PARIS (Reuters) - President Nicolas Sarkozy has set an ambitious agenda of creating a new international monetary system and taming commodity speculation for France’s presidency of the G20 global economic leadership forum from November.
At first sight, it is easy to dismiss such grand designs as a futile drive, in the Gaullist and dirigiste tradition, to curb the power of the dollar and shackle free markets.
But Sarkozy’s agenda may appeal to the emerging economies of China, India, Brazil and Russia, irked by the dollar’s hegemony, while offering sufficient incentive to draw in the United States and Britain, despite their belief in floating exchange rates.
It also has a domestic payoff for a president hoping to leverage his international statesmanship to revive his battered popularity, and neutralize a highly popular potential rival, ahead of a tough 2012 re-election campaign.
For Washington, discussing currencies in the wider forum of the G20 rather than the inner sanctum of the Group of Seven industrialized economies — the United States, Japan, Britain, France, Germany, Italy and Canada — may offer the advantage of engaging trade powerhouse China in exchange rate cooperation.
The United States believes the yuan is undervalued, giving China an undue advantage in exporting to the West.
Beijing has rejected any international discussion of its foreign exchange policy to date. It even blocked an attempt by G20 leaders in June to praise in their communique its decision to allow greater flexibility in the yuan’s exchange rate.
In an August 25 speech airing his ideas, Sarkozy suggested that the proposed discussion of a new global monetary order might start with a seminar of experts in China.
Diplomats expect this to feature prominently when Chinese President Hu Jintao visits Paris later this month.
“What is desirable and indeed necessary today is to put in place instruments to avoid excessive currency volatility, the accumulation of imbalances and the quest for ever bigger foreign exchange reserves by emerging countries which have faced sudden and massive withdrawals of international capital,” Sarkozy said.
Some French officials have talked of a possible agreement on trading ranges for currencies, along the lines of the 1985 G5 Plaza Agreement. But Sarkozy stressed in his speech he was not advocating a return to fixed exchange rates.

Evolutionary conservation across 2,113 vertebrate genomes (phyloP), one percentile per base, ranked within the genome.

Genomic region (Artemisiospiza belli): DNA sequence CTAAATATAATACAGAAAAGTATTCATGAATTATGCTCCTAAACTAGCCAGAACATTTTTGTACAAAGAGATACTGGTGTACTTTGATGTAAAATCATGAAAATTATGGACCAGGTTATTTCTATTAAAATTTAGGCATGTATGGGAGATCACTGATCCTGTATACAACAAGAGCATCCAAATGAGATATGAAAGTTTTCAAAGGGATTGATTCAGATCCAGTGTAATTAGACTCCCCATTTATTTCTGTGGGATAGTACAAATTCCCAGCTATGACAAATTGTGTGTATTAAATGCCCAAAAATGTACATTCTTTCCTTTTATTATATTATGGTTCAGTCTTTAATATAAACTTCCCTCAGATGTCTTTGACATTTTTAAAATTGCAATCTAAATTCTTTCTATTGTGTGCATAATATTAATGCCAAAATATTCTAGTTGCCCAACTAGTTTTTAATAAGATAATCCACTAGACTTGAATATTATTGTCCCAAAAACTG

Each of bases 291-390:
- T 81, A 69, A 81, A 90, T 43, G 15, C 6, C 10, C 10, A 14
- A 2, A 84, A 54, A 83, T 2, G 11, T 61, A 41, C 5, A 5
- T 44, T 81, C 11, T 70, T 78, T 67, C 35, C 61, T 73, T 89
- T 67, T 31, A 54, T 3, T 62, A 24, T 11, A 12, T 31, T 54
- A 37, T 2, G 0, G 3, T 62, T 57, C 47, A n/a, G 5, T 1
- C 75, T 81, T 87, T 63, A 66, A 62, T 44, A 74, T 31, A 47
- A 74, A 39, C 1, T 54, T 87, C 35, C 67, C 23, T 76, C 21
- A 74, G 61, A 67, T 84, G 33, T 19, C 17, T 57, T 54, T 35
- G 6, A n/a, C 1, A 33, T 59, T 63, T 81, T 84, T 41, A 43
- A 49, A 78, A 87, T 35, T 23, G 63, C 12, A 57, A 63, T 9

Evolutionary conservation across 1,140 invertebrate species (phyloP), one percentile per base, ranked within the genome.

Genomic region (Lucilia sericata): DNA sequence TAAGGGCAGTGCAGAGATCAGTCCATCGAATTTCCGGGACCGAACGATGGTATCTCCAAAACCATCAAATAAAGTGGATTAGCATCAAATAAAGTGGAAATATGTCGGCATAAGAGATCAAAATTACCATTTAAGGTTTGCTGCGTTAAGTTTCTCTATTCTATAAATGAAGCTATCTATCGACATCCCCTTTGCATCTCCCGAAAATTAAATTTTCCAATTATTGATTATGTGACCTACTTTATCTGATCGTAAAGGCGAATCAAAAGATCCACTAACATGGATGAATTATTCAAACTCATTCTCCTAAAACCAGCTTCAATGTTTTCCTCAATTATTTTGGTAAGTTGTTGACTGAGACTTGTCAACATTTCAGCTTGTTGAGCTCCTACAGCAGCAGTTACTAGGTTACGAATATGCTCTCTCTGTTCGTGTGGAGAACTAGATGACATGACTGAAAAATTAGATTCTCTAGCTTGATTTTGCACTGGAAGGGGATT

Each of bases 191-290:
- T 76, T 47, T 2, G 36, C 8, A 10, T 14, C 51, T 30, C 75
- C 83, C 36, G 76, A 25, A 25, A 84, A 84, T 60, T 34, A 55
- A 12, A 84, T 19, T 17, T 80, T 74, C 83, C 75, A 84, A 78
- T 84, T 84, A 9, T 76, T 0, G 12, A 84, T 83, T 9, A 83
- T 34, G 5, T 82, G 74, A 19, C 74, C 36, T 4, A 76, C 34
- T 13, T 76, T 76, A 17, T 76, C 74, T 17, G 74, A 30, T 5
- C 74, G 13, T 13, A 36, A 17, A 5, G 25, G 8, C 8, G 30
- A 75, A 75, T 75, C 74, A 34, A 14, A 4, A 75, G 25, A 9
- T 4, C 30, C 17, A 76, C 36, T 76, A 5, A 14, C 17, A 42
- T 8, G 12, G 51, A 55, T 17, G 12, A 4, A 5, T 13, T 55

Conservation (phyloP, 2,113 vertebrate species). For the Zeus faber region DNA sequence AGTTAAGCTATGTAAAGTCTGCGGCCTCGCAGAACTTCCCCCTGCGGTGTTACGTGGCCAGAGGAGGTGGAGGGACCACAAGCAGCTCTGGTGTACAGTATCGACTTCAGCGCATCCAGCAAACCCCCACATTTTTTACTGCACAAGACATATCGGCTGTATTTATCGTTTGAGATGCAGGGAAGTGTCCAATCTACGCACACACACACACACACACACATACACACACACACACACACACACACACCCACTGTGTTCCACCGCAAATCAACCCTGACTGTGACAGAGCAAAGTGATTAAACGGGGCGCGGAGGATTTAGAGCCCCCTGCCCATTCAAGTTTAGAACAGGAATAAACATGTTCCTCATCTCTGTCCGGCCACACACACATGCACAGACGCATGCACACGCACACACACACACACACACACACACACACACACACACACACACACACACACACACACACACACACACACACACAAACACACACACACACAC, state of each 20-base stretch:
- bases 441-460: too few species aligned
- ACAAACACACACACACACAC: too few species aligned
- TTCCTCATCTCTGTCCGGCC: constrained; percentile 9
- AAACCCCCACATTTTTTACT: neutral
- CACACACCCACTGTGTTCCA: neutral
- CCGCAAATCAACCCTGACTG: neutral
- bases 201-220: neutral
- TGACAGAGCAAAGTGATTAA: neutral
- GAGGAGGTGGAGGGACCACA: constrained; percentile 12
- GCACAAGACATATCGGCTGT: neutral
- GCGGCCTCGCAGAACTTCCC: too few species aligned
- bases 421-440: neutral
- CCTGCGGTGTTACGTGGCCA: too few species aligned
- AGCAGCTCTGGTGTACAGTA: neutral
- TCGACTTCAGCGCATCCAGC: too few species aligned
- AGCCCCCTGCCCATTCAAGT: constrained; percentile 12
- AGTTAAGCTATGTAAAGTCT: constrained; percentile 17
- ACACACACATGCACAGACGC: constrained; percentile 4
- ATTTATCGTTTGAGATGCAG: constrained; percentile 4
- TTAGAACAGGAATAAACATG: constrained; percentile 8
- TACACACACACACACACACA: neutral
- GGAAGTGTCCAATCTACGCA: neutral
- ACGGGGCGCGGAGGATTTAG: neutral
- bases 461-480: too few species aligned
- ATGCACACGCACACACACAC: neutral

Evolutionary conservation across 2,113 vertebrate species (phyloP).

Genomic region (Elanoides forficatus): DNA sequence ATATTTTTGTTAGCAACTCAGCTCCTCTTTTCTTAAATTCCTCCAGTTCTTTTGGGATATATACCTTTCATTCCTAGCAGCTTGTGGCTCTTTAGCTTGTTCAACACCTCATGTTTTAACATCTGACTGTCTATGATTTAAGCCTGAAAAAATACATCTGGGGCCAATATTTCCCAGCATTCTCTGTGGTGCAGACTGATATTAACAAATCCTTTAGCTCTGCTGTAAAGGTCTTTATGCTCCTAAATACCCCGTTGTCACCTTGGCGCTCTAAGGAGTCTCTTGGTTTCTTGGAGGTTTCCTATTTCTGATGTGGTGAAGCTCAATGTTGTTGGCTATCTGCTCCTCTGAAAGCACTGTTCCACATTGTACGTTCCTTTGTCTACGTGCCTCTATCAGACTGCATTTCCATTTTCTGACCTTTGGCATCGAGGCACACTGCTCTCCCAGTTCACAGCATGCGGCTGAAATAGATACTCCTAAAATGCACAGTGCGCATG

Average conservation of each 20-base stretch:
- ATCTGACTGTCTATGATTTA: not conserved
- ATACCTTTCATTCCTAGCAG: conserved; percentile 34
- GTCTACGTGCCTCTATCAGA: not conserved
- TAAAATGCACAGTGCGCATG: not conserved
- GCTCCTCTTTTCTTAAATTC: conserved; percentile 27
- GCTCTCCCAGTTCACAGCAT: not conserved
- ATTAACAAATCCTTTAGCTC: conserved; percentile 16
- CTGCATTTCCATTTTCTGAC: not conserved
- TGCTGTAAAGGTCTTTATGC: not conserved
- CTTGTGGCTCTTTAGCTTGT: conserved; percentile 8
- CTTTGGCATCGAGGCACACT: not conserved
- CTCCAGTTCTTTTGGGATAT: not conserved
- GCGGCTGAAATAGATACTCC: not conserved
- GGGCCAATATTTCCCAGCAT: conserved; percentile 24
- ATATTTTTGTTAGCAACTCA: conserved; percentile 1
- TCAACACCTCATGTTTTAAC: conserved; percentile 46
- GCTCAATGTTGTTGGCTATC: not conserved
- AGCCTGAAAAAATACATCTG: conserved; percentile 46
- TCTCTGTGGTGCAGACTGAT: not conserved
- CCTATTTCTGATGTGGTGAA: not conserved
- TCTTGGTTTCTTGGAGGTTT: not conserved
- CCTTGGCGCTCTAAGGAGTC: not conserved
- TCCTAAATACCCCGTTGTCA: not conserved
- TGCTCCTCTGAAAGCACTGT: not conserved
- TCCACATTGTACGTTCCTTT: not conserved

Economy Minister Christine Lagarde said France would use its G20 chair to discuss proposals for wider use of International Monetary Fund special drawing rights (SDRs) as a global reserve currency — an idea mooted by China’s central bank chief.
Russia too wants an alternative to the dollar’s role as a global unit of account, while India and Brazil, among others, have sought to conduct more foreign trade in national currency.
French officials believe such a discussion would be of a sufficiently long-term nature to be unthreatening to the United States, while providing political cover for China, which has two-thirds of its reserves in dollars, to inch forward in letting the yuan appreciate.
Beijing is keen to diversify its holdings and reduce its dollar dependence over time without precipitating a sharp fall in the U.S. currency that could destabilize the international financial system and devalue its own assets.
It could also provide political cover for European countries to accept an inevitable reduction in their representation at the IMF to make room for the emerging economies, and possibly pool the euro zone’s seats at the table.
“If the French can declare at the end of their year in the chair that they have laid the foundations of a new international monetary order and advanced the reform of the IMF, it will be a success for Sarkozy,” said an expert advising Paris on its G20 presidency, who spoke on condition of anonymity.
It would also help Sarkozy wrest ownership of financial reform from IMF Managing Director Dominique Strauss-Kahn, a potential Socialist contender for the French presidency in 2012.
The IMF is working on new lending instruments for economies hit by crises not of their own making, such as a precautionary credit line for good performers, meant to discourage emerging economies from accumulating excessive currency reserves.
For domestic reasons, Sarkozy does not want Strauss-Kahn — a former French finance minister — to be credited as the savior of the world economy.
There are many possible pitfalls in Sarkozy’s path.
The United States may refuse to go along with any discussion of currencies in the G20. European partners such as Germany and Britain may also prove unhelpful.
China, India and Russia may decline to take greater responsibility for unwinding financial imbalances which they feel are not their fault.
Further spasms in the euro zone debt crisis and a weak economic recovery may undermine Europe’s ability to set the agenda. But that won’t stop Sarkozy trying to set a Gallic stamp on the international financial system.
Editing by Mike Peacock